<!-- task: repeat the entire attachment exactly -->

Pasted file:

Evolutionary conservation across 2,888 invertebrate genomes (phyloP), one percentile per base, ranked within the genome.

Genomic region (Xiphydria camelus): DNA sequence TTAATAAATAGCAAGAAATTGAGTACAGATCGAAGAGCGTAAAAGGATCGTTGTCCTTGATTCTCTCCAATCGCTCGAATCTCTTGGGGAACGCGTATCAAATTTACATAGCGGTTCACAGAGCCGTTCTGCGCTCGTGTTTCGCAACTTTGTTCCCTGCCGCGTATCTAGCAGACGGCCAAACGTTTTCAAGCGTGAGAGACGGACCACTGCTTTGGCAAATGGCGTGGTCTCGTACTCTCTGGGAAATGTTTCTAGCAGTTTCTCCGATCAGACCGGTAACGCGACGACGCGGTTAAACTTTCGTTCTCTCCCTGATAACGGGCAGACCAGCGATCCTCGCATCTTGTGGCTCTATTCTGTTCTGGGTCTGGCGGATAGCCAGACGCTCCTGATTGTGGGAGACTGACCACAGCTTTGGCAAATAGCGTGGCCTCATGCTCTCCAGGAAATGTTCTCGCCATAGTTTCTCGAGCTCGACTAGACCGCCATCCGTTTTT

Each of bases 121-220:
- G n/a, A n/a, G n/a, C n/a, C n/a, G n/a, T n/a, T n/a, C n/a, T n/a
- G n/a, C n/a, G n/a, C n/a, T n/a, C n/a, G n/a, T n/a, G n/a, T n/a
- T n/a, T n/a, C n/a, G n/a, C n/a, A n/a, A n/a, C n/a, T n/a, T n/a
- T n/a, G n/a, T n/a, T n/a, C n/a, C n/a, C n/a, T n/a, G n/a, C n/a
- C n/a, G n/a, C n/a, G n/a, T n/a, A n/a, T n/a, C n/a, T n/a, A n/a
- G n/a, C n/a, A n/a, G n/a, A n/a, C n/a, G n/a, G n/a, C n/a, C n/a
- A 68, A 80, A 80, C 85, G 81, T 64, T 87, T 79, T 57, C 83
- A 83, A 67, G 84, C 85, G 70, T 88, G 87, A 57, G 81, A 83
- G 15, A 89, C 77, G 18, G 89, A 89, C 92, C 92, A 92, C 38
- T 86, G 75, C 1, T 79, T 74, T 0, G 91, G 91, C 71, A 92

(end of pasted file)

Evolutionary conservation across 2,888 invertebrate genomes (phyloP), one percentile per base, ranked within the genome.

Genomic region (Xiphydria camelus): DNA sequence TTAATAAATAGCAAGAAATTGAGTACAGATCGAAGAGCGTAAAAGGATCGTTGTCCTTGATTCTCTCCAATCGCTCGAATCTCTTGGGGAACGCGTATCAAATTTACATAGCGGTTCACAGAGCCGTTCTGCGCTCGTGTTTCGCAACTTTGTTCCCTGCCGCGTATCTAGCAGACGGCCAAACGTTTTCAAGCGTGAGAGACGGACCACTGCTTTGGCAAATGGCGTGGTCTCGTACTCTCTGGGAAATGTTTCTAGCAGTTTCTCCGATCAGACCGGTAACGCGACGACGCGGTTAAACTTTCGTTCTCTCCCTGATAACGGGCAGACCAGCGATCCTCGCATCTTGTGGCTCTATTCTGTTCTGGGTCTGGCGGATAGCCAGACGCTCCTGATTGTGGGAGACTGACCACAGCTTTGGCAAATAGCGTGGCCTCATGCTCTCCAGGAAATGTTCTCGCCATAGTTTCTCGAGCTCGACTAGACCGCCATCCGTTTTT

Each of bases 121-220:
- G n/a, A n/a, G n/a, C n/a, C n/a, G n/a, T n/a, T n/a, C n/a, T n/a
- G n/a, C n/a, G n/a, C n/a, T n/a, C n/a, G n/a, T n/a, G n/a, T n/a
- T n/a, T n/a, C n/a, G n/a, C n/a, A n/a, A n/a, C n/a, T n/a, T n/a
- T n/a, G n/a, T n/a, T n/a, C n/a, C n/a, C n/a, T n/a, G n/a, C n/a
- C n/a, G n/a, C n/a, G n/a, T n/a, A n/a, T n/a, C n/a, T n/a, A n/a
- G n/a, C n/a, A n/a, G n/a, A n/a, C n/a, G n/a, G n/a, C n/a, C n/a
- A 68, A 80, A 80, C 85, G 81, T 64, T 87, T 79, T 57, C 83
- A 83, A 67, G 84, C 85, G 70, T 88, G 87, A 57, G 81, A 83
- G 15, A 89, C 77, G 18, G 89, A 89, C 92, C 92, A 92, C 38
- T 86, G 75, C 1, T 79, T 74, T 0, G 91, G 91, C 71, A 92